Naomi is a climate change and sustainability policy advisor who is overseeing the Whistler2020 community process. She also created Whistler’s Carbon Neutral Operations Plan and the Climate Action Innovation Fund, which directs carbon tax money into commercial and municipal emissions reductions projects. Naomi was appointed to British Columbia’s Climate Action Team, which offers the Government’s Cabinet Committee on Climate Action policy advice on measures to achieve legislated greenhouse gas reductions.  She is a co-found of Common Energy at the University of Victoria, an organization that works to move organizations ‘beyond climate-neutral’ and is a co-author of the report: Building on Progress: A plan to move the University of Victoria Beyond Climate-Neutral. Naomi is currently a Director with the BC Sustainable Energy Association and founding chair of the Victoria Chapter.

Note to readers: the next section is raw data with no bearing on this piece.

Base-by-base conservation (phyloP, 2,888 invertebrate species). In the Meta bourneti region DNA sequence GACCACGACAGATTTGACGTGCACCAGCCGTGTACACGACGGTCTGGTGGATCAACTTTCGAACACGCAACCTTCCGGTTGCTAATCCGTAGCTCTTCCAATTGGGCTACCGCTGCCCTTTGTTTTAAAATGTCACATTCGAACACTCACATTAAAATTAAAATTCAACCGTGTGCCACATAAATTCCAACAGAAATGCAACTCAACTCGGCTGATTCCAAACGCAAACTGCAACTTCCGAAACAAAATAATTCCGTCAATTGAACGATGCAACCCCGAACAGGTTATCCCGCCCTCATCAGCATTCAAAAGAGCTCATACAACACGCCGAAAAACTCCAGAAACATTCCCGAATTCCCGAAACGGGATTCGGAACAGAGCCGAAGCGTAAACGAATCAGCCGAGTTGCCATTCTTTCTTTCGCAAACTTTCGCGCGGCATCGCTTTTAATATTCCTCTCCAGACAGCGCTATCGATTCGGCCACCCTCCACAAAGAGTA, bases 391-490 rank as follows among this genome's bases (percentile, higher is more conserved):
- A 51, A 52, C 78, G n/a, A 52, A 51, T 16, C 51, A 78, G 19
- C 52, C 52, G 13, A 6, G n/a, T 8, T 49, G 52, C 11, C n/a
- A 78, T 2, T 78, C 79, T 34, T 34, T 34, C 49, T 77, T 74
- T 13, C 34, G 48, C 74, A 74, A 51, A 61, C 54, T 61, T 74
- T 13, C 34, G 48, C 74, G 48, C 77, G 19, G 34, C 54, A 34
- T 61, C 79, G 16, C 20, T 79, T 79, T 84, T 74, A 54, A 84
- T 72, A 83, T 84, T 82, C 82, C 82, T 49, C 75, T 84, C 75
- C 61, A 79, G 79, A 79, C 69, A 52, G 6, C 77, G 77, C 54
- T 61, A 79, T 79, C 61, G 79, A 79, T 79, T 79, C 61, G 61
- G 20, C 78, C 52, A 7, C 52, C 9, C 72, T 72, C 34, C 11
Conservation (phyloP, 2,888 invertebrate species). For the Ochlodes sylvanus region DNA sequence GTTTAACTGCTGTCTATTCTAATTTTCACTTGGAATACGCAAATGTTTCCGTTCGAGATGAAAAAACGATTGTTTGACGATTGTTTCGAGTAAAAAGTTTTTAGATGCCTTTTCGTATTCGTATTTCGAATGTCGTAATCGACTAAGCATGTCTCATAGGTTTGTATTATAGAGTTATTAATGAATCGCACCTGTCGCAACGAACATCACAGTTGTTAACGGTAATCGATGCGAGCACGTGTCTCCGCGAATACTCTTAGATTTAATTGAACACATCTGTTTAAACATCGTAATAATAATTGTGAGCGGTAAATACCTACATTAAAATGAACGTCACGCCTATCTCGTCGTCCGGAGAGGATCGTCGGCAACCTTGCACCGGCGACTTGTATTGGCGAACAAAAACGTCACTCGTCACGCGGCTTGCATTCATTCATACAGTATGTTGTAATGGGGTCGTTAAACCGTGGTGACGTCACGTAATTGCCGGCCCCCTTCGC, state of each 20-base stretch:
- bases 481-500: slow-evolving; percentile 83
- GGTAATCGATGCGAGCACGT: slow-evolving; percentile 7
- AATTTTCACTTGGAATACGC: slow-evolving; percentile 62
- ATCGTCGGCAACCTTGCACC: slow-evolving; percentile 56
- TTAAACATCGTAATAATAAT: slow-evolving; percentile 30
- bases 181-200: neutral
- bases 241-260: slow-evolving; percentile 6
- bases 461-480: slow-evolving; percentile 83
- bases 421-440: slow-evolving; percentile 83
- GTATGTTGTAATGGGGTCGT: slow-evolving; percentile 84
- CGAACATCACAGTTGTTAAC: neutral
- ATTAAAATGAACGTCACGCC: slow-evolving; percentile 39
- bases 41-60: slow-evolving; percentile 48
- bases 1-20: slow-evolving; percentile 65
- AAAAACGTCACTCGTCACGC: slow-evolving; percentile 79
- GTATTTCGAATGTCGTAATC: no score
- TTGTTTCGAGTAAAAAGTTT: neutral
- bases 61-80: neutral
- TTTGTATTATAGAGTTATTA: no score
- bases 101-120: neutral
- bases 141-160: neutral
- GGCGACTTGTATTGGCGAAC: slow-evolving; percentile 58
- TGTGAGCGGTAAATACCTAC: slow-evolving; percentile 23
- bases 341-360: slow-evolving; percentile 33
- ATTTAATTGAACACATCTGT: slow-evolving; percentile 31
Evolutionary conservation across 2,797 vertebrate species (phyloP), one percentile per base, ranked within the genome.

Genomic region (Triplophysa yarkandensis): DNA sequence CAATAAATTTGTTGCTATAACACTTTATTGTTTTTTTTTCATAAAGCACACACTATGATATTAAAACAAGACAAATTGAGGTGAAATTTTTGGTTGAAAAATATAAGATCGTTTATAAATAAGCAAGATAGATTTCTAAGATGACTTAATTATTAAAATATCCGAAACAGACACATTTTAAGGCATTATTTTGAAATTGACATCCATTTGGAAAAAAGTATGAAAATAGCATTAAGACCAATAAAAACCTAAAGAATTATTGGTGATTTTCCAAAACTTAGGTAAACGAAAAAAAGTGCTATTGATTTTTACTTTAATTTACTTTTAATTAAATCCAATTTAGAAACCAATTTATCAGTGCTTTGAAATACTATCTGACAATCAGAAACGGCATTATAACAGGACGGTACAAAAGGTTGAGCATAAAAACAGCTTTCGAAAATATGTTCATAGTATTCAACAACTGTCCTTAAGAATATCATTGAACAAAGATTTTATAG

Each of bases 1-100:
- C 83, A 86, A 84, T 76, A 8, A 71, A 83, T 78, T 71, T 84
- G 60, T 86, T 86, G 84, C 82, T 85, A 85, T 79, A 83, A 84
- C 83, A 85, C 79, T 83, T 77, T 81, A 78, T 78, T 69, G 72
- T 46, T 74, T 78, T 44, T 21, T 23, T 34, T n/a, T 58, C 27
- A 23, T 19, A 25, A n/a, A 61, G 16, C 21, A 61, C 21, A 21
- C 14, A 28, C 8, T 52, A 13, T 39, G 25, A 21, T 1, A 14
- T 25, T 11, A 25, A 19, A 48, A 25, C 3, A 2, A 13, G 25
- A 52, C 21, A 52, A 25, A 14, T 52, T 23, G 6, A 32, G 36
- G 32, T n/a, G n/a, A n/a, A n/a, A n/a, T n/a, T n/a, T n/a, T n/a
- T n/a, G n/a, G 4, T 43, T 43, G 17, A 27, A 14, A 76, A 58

Andre Isakov

Andre completed both his bachelor’s degree in political science and his master’s degree in urban studies at Simon Fraser University. He’s the Community and Economic Development Officer at the Municipality of Harrison Hot Springs, a position which involves developing an economic development plan, community branding strategy, solid wast services, parks and trails master plan, among many other interesting policy areas and initiatives.  He says, “it is truly rewarding being part of the community and knowing that you help build a better community.” He’s also co-authoring a book on local economic development and revitalization, to be published in early 2012 by Rotman-UTP publishing.

Sean Markey